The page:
Workers’ compensation insurance is a non-negotiable in the construction industry—and, as an employer, it’s important to understand all things workers’ comp. And if your business operates in the state of California? That means understanding workers’ compensation dual wage classifications.
Dual wage classifications are used to determine workers’ compensation premiums—and understanding how to classify your employees based on their regular hourly wage is a must to ensure you’re keeping proper records and paying the right premiums for your team.
But what, exactly, is the dual wage classification system? What do you, as an employer, need to understand about it? And what are the separate classifications for different types of construction workers with different compensation rates?
What Are Dual Wage Classifications?
Different types of jobs have different classifications for workers’ compensation purposes; the classifications help insurers determine how much an employer should pay in workers’ compensation premiums for their employees.
But in construction, many of those classifications are broken down into two wage classes based on the employee’s wage rates: low wage and high wage. These separate classifications are what’s known as dual wage classifications.
How Are Wage Classes Determined?
Each construction class has a certain wage threshold, set by the California Workers’ Compensation Insurance Rating Bureau (WCIRB), for determining whether an employee should be categorized as low wage or high wage; if the employee’s regular hourly rate falls above that threshold, they’re considered high wage. If it falls below the threshold? They’re categorized as low wage.
Generally, higher wage employees have lower workers’ comp premiums, even when they’re doing the same kind of work; this is because workers that demand a higher wage generally have more experience than their lower wage counterparts—and, as such, are less likely to get injured or have to file a workers’ comp claim.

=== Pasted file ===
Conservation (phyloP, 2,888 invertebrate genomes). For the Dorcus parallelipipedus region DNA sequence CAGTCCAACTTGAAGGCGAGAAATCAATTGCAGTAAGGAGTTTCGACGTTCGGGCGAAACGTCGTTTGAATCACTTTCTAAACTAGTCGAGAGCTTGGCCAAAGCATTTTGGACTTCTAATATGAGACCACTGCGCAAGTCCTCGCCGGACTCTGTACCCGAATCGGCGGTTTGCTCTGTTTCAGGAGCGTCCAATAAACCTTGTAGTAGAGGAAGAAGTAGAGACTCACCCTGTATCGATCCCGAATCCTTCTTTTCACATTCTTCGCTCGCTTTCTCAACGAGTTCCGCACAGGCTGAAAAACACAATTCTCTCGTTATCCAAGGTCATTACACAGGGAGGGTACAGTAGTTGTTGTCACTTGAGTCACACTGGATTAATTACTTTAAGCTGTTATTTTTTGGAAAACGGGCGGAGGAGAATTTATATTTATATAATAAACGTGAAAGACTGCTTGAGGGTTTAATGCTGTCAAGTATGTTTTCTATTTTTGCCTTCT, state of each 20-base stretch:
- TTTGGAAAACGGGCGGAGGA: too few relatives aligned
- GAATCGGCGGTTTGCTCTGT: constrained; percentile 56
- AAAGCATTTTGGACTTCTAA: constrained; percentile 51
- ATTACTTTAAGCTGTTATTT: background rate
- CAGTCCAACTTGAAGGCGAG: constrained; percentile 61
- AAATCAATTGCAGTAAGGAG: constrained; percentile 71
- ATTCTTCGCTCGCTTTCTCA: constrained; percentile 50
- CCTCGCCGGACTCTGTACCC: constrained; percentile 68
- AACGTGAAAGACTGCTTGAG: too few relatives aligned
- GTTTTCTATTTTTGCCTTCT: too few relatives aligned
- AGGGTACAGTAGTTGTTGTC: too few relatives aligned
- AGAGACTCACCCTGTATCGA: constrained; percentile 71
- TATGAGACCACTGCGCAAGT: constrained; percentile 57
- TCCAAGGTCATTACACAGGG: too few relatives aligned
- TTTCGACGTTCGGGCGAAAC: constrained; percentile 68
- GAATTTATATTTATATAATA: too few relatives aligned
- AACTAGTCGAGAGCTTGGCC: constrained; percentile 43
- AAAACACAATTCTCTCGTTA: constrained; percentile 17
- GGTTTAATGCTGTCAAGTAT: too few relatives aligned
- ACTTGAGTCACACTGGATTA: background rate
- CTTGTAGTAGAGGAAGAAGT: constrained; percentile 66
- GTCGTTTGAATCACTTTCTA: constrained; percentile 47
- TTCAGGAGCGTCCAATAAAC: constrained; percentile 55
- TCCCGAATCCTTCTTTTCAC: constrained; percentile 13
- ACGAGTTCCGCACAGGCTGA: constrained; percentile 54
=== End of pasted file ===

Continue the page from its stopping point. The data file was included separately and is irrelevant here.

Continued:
But in the case of a workers’ compensation audit, in order to classify a worker under the high wage classification (and qualify for lower premiums), you need to be able to verify their total number of hours worked through payroll records and time cards (that not only show the total hours worked, but also start times, end times, and any meal times or breaks). If you don’t have the documentation to back up your employees’ total number of hours worked (and can prove that their hourly wage falls above the threshold), they’ll automatically be classified as low wage—and you may find yourself facing a hefty bill from your workers’ comp insurance services provider.
Bottom line? If you want to secure the best workers’ compensation premiums, make sure to classify your employees correctly—and keep impeccable records that back up your classifications.
What Are the Construction Classifications With Dual Wage Thresholds For 2021?
Now that you know what dual wage classification is, let’s cover the current construction classifications, class codes, and hourly wage thresholds for the construction industry in California.
Historical threshold: wcirb-dual-wage-thresholds-5year-2021.pdf
Keep Your Classifications Straight with Hourly
Keeping your classifications straight can be a challenge—particularly when your workers don’t work a set schedule. With Hourly’s all-in-one time tracking, payroll, and workers’ compensation platform, we’ll automatically track your team’s hours, ensure they’re in the proper wage class, and help you get the best workers’ comp rates possible.
Want to learn more about how Hourly can help you better manage your construction business and save money on your workers’ comp insurance? Sign up for a free 14-day trial today!